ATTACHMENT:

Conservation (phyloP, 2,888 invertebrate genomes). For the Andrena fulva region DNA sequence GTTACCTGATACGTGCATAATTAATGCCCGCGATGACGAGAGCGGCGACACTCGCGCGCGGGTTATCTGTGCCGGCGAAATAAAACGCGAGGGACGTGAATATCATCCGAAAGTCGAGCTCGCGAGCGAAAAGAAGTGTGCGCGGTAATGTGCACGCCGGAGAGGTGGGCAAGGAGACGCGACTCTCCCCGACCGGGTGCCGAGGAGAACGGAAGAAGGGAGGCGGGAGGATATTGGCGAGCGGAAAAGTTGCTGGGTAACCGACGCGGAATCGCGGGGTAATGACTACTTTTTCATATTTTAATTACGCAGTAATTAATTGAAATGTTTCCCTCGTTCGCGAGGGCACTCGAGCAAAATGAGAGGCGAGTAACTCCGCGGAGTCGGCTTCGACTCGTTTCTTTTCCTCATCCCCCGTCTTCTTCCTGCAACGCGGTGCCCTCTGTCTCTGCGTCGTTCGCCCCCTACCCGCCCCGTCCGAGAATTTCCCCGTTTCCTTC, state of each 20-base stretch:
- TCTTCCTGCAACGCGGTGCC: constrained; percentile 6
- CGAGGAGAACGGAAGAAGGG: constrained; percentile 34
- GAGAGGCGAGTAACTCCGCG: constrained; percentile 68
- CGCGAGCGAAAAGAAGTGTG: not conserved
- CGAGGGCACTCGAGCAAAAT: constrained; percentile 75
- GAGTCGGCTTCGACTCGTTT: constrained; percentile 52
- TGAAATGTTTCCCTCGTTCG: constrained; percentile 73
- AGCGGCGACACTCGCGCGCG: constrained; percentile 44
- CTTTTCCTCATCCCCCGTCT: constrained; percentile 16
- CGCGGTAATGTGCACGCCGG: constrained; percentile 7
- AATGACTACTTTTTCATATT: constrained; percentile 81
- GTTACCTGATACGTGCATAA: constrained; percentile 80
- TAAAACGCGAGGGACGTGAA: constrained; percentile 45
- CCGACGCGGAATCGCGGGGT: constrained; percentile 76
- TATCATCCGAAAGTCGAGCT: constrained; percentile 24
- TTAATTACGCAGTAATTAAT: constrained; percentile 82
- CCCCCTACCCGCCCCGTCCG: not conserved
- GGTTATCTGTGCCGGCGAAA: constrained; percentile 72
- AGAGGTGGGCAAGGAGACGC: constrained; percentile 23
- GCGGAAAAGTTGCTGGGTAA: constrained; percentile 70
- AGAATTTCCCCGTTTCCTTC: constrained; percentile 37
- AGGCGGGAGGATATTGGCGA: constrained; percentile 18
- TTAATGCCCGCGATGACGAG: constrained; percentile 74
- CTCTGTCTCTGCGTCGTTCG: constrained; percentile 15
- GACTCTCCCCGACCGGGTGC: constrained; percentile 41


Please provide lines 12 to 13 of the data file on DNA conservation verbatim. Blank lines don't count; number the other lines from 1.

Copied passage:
- AATGACTACTTTTTCATATT: constrained; percentile 81
- GTTACCTGATACGTGCATAA: constrained; percentile 80